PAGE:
Collectively, we have demonstrated selective targeting of Plasmodium M1 alanyl aminopeptidase as an effective antimalarial strategy and validated MIPS2673 as a PfA-M1 inhibitor through unbiased MS-based chemoproteomics. This work provides a basis for continued development of inhibitors against Plasmodium M1 alanyl aminopeptidase in an era when new therapeutics with novel mechanisms of action are urgently needed to combat widespread emergence of malaria parasite drug resistance. More broadly, our study demonstrates the power of mass spectrometry-based techniques to simultaneously probe whole proteomes in an unbiased manner and identify direct drug-protein interactions. The unbiased and orthogonal MS-based proteomics methods described here support investigation of drug mechanisms on a system-wide scale without the need for a specific prior hypothesis about the function of a compound. This makes LiP-MS and thermal stability proteomics ideally suited to reveal the molecular targets of phenotypically active compounds, even for cases where genetic approaches are not tractable. Drug discovery efforts based on phenotypic screens have successfully identified thousands of molecules that kill Plasmodium parasites,6466 but most of these hits act by unknown mechanisms. Combined, these complementary target identification strategies will provide greater coverage of the druggable proteome and maximise the chance of deconvoluting targets of compounds with uncharacterised modes of action. These strategies can assist in the discovery of new antimalarial drug targets that will facilitate the development of next-generation medicines with novel and diverse mechanisms, ensuring effective treatments for malaria are available in the future.



Synthetic Materials and Methods. Chemicals and solvents were purchased from standard suppliers and used without further purification. 1H NMR, 13C NMR and 19F NMR spectra were recorded on a Bruker Avance Nanobay III 400MHz Ultrashield Plus spectrometer at 400.13 MHz, 100.61 MHz, and 376.50 MHz, respectively. Chemical shifts (δ) are recorded in parts per million (ppm) with reference to the chemical shift of the deuterated solvent. Unless otherwise stated, samples were dissolved in CDCl3. Coupling constants (J) and carbon-fluorine coupling constants (JCF) are recorded in Hz and multiplicities are described by singlet (s), doublet (d), triplet (t), quadruplet (q), broad (br), multiplet (m), doublet of doublets (dd), doublet of triplets (dt). LC-MS was performed using either system A or B. System A: an Agilent 6100 Series Single Quad coupled to an Agilent 1200 Series HPLC using a Phenomenex Luna C8 (2) 50 x 4.6 mm, 5 micron column. The following buffers were used; buffer A: 0.1% formic acid in H2O; buffer B: 0.1% formic acid in MeCN. Samples were run at a flow rate of 0.5 mL/min for 10 min: 0–4 min 5–100% buffer B in buffer A, 4–7 min 100% buffer B, 7–9 min 100–5% buffer B in buffer A, 9–10 min 5% buffer B in buffer A. Mass spectra were acquired in positive and negative ion mode with a scan range of 100–1000 m/z. UV detection was carried out at 254 nm. System B: an Agilent 6120 Series Single Quad coupled to an Agilent 1260 Series HPLC using a Poroshell 120 EC-C18 50 x 3.0 mm, 2.7 micron column. The following buffers were used; buffer A: 0.1% formic acid in H2O; buffer B: 0.1% formic acid in MeCN. Samples were run at a flow rate of 0.5 mL/min for 5 min; 0–1 min 5% buffer B in buffer A, 1–2.5 min 5– 100% buffer B in buffer A, 2.5–3.8 min 100% buffer B, 3.8–4 min 100–5% buffer B in buffer A, 4–5 min 5% buffer B in buffer A. Mass spectra were acquired in positive and negative ion mode with a scan range of 100–1000 m/z. UV detection was carried out at 214 and 254 nm.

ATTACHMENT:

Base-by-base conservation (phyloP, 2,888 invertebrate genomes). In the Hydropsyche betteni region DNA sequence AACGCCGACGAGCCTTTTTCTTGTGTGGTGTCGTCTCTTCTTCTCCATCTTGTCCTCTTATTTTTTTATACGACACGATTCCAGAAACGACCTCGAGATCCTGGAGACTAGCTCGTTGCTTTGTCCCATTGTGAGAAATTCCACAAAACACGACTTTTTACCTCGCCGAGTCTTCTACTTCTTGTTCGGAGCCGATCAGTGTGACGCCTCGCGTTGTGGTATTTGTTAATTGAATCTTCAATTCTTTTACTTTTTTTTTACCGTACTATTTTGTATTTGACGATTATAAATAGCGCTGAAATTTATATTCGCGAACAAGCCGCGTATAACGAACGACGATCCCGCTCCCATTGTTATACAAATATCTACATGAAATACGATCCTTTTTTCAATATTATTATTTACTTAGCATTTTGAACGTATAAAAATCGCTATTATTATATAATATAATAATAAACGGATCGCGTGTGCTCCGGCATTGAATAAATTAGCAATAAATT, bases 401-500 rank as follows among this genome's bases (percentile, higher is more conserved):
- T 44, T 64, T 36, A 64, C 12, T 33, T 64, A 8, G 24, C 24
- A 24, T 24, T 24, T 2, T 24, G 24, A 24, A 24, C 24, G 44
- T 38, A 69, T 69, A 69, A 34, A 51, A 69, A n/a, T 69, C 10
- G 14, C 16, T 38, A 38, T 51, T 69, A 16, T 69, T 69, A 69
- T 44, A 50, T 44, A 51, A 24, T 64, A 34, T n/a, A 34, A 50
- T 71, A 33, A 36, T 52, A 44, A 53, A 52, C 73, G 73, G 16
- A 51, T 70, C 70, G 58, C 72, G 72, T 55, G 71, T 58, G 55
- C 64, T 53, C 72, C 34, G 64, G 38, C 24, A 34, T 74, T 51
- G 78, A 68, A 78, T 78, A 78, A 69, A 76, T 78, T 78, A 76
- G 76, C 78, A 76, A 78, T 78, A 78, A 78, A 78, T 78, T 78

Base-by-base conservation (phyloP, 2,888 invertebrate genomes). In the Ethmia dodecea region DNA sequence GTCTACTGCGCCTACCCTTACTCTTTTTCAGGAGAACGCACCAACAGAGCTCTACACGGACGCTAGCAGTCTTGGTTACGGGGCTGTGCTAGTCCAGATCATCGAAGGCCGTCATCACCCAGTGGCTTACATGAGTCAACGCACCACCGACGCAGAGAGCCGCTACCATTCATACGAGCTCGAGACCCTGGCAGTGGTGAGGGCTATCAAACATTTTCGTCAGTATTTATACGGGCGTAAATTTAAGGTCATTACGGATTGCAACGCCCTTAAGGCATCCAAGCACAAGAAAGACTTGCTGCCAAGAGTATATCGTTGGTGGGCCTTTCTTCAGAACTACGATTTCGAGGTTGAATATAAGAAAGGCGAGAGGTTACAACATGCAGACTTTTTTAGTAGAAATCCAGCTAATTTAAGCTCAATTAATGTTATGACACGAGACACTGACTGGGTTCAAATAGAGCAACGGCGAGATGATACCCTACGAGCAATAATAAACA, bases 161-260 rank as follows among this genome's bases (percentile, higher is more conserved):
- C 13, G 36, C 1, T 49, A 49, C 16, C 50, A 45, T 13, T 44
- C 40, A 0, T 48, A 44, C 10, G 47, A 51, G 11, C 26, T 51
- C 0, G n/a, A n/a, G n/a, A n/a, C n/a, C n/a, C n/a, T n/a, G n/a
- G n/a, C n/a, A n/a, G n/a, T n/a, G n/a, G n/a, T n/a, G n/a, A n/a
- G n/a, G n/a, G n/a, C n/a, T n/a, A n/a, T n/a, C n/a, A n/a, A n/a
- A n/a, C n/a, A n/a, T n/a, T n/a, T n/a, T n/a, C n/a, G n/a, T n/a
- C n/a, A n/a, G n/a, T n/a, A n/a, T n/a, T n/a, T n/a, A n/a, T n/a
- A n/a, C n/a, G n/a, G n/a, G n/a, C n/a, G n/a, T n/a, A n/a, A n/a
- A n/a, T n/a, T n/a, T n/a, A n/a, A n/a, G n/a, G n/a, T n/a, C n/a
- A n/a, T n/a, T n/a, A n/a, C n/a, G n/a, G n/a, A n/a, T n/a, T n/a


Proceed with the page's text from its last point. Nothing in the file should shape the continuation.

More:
Methyl 2-(2-hydroxy-2-methylpropanamido)-2-(3′,4′,5′-trifluoro-[1,1′-biphenyl]-4-yl)acetate (3). A mixture of methyl 2-amino-2-(4-bromophenyl)acetate (2) (400 mg, 1.64 mmol), 2-hydroxy-2-methylpropanoic acid (205 mg, 1.97 mmol), EDCI (1.2 eq) and DMAP (1.3 eq) in DCM (10 mL/mmol of amine) was stirred at room temperature under nitrogen overnight. The mixture was diluted with DCM, washed with 2 M HCl(aq), saturated NaHCO3(aq), then brine. The organic layer was dried over Na2SO4, filtered and concentrated under reduced pressure. The product was subsequently reacted with 3,4,5-trifluorophenylboronic acid (347 mg, 1.97 mmol), Pd(PPh3)2Cl2 (35 mg, 0.05 mmol), Na2CO3 (1 M, 3.3 mL) in THF (9.9 mL) in a sealed microwave vial and heated at 100 °C for 2 h. After cooling, the mixture was diluted with EtOAc (10 mL) and water (10 mL), and the mixture extracted with EtOAc. The organic layer was dried over Na2SO4, filtered and concentrated. The crude product was purified by column chromatography to give compound 3 (503 mg, 80%) as a colourless oil. 1H NMR δ 7.73 (br. d, J = 7.0 Hz, 1H), 7.53–7.39 (m, 4H), 7.22–7.06 (m, 2H), 5.57 (d, J = 7.3 Hz, 1H), 3.76 (s, 3H), 1.50 (s, 3H), 1.44 (s, 3H); 19F NMR δ -133.85 (d, J = 20.5 Hz), -162.09 (dd, J = 20.5 Hz); 13C NMR δ 175.9, 171.1, 151.6 (ddd, JCF = 250.3/10.2/4.6 Hz), 141.2–138.0 (m, 2C), 136.9, 136.8–136.5 (m), 128.1, 127.7, 111.6–110.9 (m), 73.8, 56.1, 53.1, 28.0, 27.9; LC-MS tR: 3.4 min, m/z 381.9 [MH]+.